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The Perfect Keyboard

Posted 08-07-2011 at 11:31 AM by Anenome

This keyboard is amazing, and look at my opening blurb, that might be the most poetically balanced thing I've ever written :P

Quote:
Originally Posted by Anenome View Post
...I have found it.

Behold and gaze upon yonder splendor in abject wonder and be amazed!:

XArmor U9BL-S LED Backlit Mechanical Switch Gaming Keyboard (Cherry MX Brown)





What makes this the best keyboard I've EVER SEEN?
Glad you asked:

- Backlit keys!
Each key has a blue LED underneath and a clear-molded letter running through the key. The letter cannot be worn off. Ever.

Usually keyboards designed for enthusiasts -never- have a backlight, but this is starting to change very recently! And this keyboard is the king of them. I sometimes have to type or even game(!) with a small light on to make sure I find my keys. With a backlit keyboard this problem is annihilated. (This keyboard even comes with four replacement bright-orange keys which can be switched in to the WASD keys, or w/e you like, tho I wouldn't do that myself).

- Cherry MX Brown switches!
(seen here with LED, not all Cherry MX Switches have LEDs)



A typist's dream and not as loud as the Cherry Blue. Chances are you've never typed on a real keyboard, chances are you've grown up using cheap and silly "rubber-dome" key contacts. Compared to that, this is typing nirvana. And what's more, this keyboard makes gaming better and easier.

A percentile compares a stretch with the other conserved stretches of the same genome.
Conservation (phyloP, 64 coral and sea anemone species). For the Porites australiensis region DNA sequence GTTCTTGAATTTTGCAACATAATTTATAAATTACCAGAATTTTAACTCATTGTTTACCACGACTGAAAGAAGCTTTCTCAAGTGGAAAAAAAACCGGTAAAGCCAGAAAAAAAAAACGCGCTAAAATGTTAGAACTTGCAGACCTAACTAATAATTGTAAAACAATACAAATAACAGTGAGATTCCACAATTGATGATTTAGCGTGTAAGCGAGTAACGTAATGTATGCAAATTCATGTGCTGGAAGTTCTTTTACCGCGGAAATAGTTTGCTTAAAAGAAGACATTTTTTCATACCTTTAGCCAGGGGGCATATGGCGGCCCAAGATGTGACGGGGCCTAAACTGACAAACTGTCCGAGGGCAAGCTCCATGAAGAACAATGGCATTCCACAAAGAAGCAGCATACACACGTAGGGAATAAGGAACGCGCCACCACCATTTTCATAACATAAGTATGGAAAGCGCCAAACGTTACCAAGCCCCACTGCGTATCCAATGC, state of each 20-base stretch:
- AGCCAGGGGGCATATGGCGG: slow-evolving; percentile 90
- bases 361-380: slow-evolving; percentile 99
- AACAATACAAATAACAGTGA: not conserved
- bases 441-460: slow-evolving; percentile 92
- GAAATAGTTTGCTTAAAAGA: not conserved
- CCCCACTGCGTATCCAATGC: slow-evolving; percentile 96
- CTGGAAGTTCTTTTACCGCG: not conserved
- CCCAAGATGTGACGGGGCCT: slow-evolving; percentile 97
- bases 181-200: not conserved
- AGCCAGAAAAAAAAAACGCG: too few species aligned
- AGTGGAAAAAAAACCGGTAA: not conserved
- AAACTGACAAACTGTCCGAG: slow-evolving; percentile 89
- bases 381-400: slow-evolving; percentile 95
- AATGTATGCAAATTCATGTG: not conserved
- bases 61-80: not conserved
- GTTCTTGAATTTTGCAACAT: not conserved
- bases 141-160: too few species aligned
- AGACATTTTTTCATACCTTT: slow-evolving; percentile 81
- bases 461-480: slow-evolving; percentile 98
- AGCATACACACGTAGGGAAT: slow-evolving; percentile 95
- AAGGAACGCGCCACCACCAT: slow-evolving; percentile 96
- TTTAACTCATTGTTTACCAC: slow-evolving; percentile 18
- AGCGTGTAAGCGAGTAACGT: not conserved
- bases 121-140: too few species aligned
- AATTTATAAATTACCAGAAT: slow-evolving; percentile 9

Not only does it have full N-key rollover, meaning that if you press 50 keys at once it registers all 50 strokes (cheap keyboards mostly max out around 3 simultaneous key presses and often having ghosting issues), but the Cherry MX Brown switches have tactile and audible response--you don't need to press the key all the way down to register a response, yet you can feel exactly where it does. This means the keys are both more responsive and more accurate, for you know by touch when a key has 'missed', as opposed to rubber dome keys which must be hit home every time to register.

Here's an in-depth Guide to mechanical keyboards and switch-types for those interested.
- Integrated Media Keys
Full range of media keys along the top row, integrated into the F-keys. Often, real typist's keyboards seldom have media functionality built in. This is one of the major reasons this keyboard rocks.
- Soft Durable Key Coating
The whole keyboard is covered in the kind of soft rubber that won't wear to a shine which you may have felt on the latest Logitech mice (know what I mean?).
- Removable wrist-rest, naturally.

- Four brightness levels on the backlight, including the ability to turn it off (as seen in the video above).

- 2 USB ports on the keyboard itself (top right) along with headphone and mic jacks!

- Can use either PS/2 port or USB adapter.

- Still not convinced? Check out the glowing 5-star reviews on the Amazon page.

So, after all that, are there any cons?

Sure, just one. They're sold out! (tho I didn't check Ebay, have fun! :P). This keyboard has been rated in the top five of 2011.